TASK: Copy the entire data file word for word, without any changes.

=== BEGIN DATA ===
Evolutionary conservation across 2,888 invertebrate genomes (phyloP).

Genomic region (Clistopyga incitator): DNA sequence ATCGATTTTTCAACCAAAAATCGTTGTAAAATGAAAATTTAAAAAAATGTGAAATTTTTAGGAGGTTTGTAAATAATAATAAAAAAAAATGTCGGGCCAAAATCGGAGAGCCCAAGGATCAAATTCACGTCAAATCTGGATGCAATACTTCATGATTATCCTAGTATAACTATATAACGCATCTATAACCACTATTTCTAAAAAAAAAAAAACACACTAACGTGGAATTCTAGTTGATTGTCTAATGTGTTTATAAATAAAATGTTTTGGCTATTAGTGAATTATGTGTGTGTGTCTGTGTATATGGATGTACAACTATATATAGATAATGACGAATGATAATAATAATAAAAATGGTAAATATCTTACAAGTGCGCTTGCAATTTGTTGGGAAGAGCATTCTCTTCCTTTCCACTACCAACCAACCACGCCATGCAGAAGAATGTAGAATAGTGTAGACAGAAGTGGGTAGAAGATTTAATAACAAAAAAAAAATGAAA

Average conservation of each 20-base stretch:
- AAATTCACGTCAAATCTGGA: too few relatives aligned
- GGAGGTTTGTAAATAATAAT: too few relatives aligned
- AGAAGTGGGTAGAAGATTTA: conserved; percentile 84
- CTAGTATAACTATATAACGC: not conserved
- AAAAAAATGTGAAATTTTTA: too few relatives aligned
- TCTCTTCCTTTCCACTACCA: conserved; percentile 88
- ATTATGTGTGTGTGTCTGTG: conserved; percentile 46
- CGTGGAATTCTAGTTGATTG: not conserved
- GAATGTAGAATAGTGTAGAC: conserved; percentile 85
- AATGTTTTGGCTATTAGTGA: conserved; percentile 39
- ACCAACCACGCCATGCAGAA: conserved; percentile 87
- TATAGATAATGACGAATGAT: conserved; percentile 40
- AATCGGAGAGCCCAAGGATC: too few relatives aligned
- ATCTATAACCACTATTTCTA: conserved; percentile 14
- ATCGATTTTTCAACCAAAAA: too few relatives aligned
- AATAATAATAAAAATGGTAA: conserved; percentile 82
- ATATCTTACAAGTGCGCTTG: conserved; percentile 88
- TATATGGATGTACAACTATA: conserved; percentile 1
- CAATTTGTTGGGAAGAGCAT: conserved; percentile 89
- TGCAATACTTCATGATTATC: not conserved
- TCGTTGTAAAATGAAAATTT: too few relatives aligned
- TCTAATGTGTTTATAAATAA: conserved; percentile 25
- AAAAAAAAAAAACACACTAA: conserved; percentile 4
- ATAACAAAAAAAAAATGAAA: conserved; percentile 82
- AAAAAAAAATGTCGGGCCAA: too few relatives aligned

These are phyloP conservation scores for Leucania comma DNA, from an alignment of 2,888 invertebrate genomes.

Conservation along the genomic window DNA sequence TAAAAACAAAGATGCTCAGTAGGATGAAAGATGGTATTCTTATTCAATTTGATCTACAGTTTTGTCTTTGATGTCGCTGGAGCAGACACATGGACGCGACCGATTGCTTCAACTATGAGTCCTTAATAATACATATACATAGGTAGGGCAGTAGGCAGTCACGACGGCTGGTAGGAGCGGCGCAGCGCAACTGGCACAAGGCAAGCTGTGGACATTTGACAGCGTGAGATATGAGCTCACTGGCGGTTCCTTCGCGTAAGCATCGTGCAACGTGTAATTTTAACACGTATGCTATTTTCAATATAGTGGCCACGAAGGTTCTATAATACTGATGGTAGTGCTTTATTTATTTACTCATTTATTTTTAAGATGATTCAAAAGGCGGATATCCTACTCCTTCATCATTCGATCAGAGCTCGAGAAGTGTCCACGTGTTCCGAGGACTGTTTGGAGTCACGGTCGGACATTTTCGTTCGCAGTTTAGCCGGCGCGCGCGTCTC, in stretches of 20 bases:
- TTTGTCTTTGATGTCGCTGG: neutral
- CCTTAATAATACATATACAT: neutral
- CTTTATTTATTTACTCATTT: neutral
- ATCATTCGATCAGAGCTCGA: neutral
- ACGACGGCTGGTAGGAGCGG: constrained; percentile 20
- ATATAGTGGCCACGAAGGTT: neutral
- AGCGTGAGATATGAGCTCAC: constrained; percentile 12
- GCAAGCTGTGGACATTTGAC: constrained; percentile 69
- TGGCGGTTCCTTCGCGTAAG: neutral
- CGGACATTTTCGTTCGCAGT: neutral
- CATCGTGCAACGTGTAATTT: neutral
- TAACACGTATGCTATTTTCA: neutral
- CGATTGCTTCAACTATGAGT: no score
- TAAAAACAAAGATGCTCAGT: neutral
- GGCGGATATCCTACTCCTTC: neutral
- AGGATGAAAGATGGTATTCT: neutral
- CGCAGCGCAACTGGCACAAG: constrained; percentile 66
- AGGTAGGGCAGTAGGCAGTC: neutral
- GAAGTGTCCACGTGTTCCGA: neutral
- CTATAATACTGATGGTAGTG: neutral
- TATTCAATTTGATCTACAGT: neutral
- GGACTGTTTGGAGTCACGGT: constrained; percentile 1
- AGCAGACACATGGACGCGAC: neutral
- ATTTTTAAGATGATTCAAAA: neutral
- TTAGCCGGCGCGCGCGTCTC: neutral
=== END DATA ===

Evolutionary conservation across 2,888 invertebrate genomes (phyloP).

Genomic region (Clistopyga incitator): DNA sequence ATCGATTTTTCAACCAAAAATCGTTGTAAAATGAAAATTTAAAAAAATGTGAAATTTTTAGGAGGTTTGTAAATAATAATAAAAAAAAATGTCGGGCCAAAATCGGAGAGCCCAAGGATCAAATTCACGTCAAATCTGGATGCAATACTTCATGATTATCCTAGTATAACTATATAACGCATCTATAACCACTATTTCTAAAAAAAAAAAAACACACTAACGTGGAATTCTAGTTGATTGTCTAATGTGTTTATAAATAAAATGTTTTGGCTATTAGTGAATTATGTGTGTGTGTCTGTGTATATGGATGTACAACTATATATAGATAATGACGAATGATAATAATAATAAAAATGGTAAATATCTTACAAGTGCGCTTGCAATTTGTTGGGAAGAGCATTCTCTTCCTTTCCACTACCAACCAACCACGCCATGCAGAAGAATGTAGAATAGTGTAGACAGAAGTGGGTAGAAGATTTAATAACAAAAAAAAAATGAAA

Average conservation of each 20-base stretch:
- AAATTCACGTCAAATCTGGA: too few relatives aligned
- GGAGGTTTGTAAATAATAAT: too few relatives aligned
- AGAAGTGGGTAGAAGATTTA: conserved; percentile 84
- CTAGTATAACTATATAACGC: not conserved
- AAAAAAATGTGAAATTTTTA: too few relatives aligned
- TCTCTTCCTTTCCACTACCA: conserved; percentile 88
- ATTATGTGTGTGTGTCTGTG: conserved; percentile 46
- CGTGGAATTCTAGTTGATTG: not conserved
- GAATGTAGAATAGTGTAGAC: conserved; percentile 85
- AATGTTTTGGCTATTAGTGA: conserved; percentile 39
- ACCAACCACGCCATGCAGAA: conserved; percentile 87
- TATAGATAATGACGAATGAT: conserved; percentile 40
- AATCGGAGAGCCCAAGGATC: too few relatives aligned
- ATCTATAACCACTATTTCTA: conserved; percentile 14
- ATCGATTTTTCAACCAAAAA: too few relatives aligned
- AATAATAATAAAAATGGTAA: conserved; percentile 82
- ATATCTTACAAGTGCGCTTG: conserved; percentile 88
- TATATGGATGTACAACTATA: conserved; percentile 1
- CAATTTGTTGGGAAGAGCAT: conserved; percentile 89
- TGCAATACTTCATGATTATC: not conserved
- TCGTTGTAAAATGAAAATTT: too few relatives aligned
- TCTAATGTGTTTATAAATAA: conserved; percentile 25
- AAAAAAAAAAAACACACTAA: conserved; percentile 4
- ATAACAAAAAAAAAATGAAA: conserved; percentile 82
- AAAAAAAAATGTCGGGCCAA: too few relatives aligned

These are phyloP conservation scores for Leucania comma DNA, from an alignment of 2,888 invertebrate genomes.

Conservation along the genomic window DNA sequence TAAAAACAAAGATGCTCAGTAGGATGAAAGATGGTATTCTTATTCAATTTGATCTACAGTTTTGTCTTTGATGTCGCTGGAGCAGACACATGGACGCGACCGATTGCTTCAACTATGAGTCCTTAATAATACATATACATAGGTAGGGCAGTAGGCAGTCACGACGGCTGGTAGGAGCGGCGCAGCGCAACTGGCACAAGGCAAGCTGTGGACATTTGACAGCGTGAGATATGAGCTCACTGGCGGTTCCTTCGCGTAAGCATCGTGCAACGTGTAATTTTAACACGTATGCTATTTTCAATATAGTGGCCACGAAGGTTCTATAATACTGATGGTAGTGCTTTATTTATTTACTCATTTATTTTTAAGATGATTCAAAAGGCGGATATCCTACTCCTTCATCATTCGATCAGAGCTCGAGAAGTGTCCACGTGTTCCGAGGACTGTTTGGAGTCACGGTCGGACATTTTCGTTCGCAGTTTAGCCGGCGCGCGCGTCTC, in stretches of 20 bases:
- TTTGTCTTTGATGTCGCTGG: neutral
- CCTTAATAATACATATACAT: neutral
- CTTTATTTATTTACTCATTT: neutral
- ATCATTCGATCAGAGCTCGA: neutral
- ACGACGGCTGGTAGGAGCGG: constrained; percentile 20
- ATATAGTGGCCACGAAGGTT: neutral
- AGCGTGAGATATGAGCTCAC: constrained; percentile 12
- GCAAGCTGTGGACATTTGAC: constrained; percentile 69
- TGGCGGTTCCTTCGCGTAAG: neutral
- CGGACATTTTCGTTCGCAGT: neutral
- CATCGTGCAACGTGTAATTT: neutral
- TAACACGTATGCTATTTTCA: neutral
- CGATTGCTTCAACTATGAGT: no score
- TAAAAACAAAGATGCTCAGT: neutral
- GGCGGATATCCTACTCCTTC: neutral
- AGGATGAAAGATGGTATTCT: neutral
- CGCAGCGCAACTGGCACAAG: constrained; percentile 66
- AGGTAGGGCAGTAGGCAGTC: neutral
- GAAGTGTCCACGTGTTCCGA: neutral
- CTATAATACTGATGGTAGTG: neutral
- TATTCAATTTGATCTACAGT: neutral
- GGACTGTTTGGAGTCACGGT: constrained; percentile 1
- AGCAGACACATGGACGCGAC: neutral
- ATTTTTAAGATGATTCAAAA: neutral
- TTAGCCGGCGCGCGCGTCTC: neutral